- Text by Christopher Saunders
“One day I hope some kid with a missing leg sees me skating and gets inspired” says adaptive skater Oscar Loreto Jr., reflecting on how, as a child, Jon Comer inspired him to surpass the limits imposed on him by his disability: “What inspired me the most was how he just put himself out there … He never used it as a pity card.”
An Ode to Jon Comer, directed by filmmaker Ben Stoddard, is an affectionately made short documentary looking at the lasting influence of Comer who rose to the highest level in the international skate scene in the mid-nineties, despite having a prosthetic limb.
Stoddard focuses on Loreto Jr. as one of many young disabled skaters who have had their lives changed by the sport, and who were initially compelled to pick up a board by seeing Comer skate.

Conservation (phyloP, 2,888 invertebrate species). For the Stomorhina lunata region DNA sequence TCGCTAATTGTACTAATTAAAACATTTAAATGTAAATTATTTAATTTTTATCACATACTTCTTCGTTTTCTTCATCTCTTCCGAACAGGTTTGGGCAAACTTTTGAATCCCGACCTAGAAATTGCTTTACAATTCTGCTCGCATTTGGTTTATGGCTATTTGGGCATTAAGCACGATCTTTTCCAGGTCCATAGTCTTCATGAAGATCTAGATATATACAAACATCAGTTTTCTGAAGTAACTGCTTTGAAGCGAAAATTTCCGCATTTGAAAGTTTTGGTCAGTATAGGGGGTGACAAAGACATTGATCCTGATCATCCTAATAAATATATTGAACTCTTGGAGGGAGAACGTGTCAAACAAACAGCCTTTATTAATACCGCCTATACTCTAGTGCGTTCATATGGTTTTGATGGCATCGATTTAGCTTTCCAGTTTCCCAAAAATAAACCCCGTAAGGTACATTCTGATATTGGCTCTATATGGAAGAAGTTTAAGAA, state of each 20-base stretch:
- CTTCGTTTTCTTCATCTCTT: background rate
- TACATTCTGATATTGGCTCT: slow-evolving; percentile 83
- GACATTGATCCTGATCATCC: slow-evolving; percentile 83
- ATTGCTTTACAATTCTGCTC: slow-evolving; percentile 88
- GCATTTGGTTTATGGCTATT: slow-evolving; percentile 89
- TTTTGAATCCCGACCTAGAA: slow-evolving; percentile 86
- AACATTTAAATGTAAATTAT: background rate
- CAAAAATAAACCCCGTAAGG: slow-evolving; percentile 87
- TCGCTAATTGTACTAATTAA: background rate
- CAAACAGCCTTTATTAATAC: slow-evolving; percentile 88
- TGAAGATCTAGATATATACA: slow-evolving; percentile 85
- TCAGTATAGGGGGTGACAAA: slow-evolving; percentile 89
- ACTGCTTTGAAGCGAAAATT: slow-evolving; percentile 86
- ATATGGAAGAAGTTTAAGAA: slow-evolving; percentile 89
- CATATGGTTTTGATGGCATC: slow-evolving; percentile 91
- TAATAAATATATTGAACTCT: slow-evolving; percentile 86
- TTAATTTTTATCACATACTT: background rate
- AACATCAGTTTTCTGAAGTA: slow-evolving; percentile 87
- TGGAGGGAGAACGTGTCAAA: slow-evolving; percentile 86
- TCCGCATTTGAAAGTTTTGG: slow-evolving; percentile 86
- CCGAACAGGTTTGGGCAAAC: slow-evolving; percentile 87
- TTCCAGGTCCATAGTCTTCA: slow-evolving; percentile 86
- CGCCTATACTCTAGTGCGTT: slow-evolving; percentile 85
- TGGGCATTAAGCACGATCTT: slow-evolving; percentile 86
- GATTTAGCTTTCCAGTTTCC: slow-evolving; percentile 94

Loreto Jr. – who was born missing both hands and a leg – tells Stoddard that, when he was younger, Comer made him realise that skating was a sport that wasn’t closed to those with a disability. Indeed, he found the skate world to be one bereft of prejudice, unlike other sports where he found himself bullied and ostracised for his appearance.
Loreto Jr. talks fondly of the skate scene for the way it unifies people regardless of body type or ability: “At the skate park, nobody cared that I was handicapped.” They didn’t ‘murmur’ or call him names like they did in the basketball courts, for example, they just accepted him for who he was.
Stoddard’s film captures Loreto Jr.’s love of the sport through both his interactions with other skaters, who marvel at his abilities, and through the use of a mobile camera which catches him in action, proving how strength of mind can overcome the limits set by the body. This is all thanks to the bravery of Comer: “Jon’s courage helped inspire me to get out of my shell, and all I can only hope is that I can do that deed for someone else.”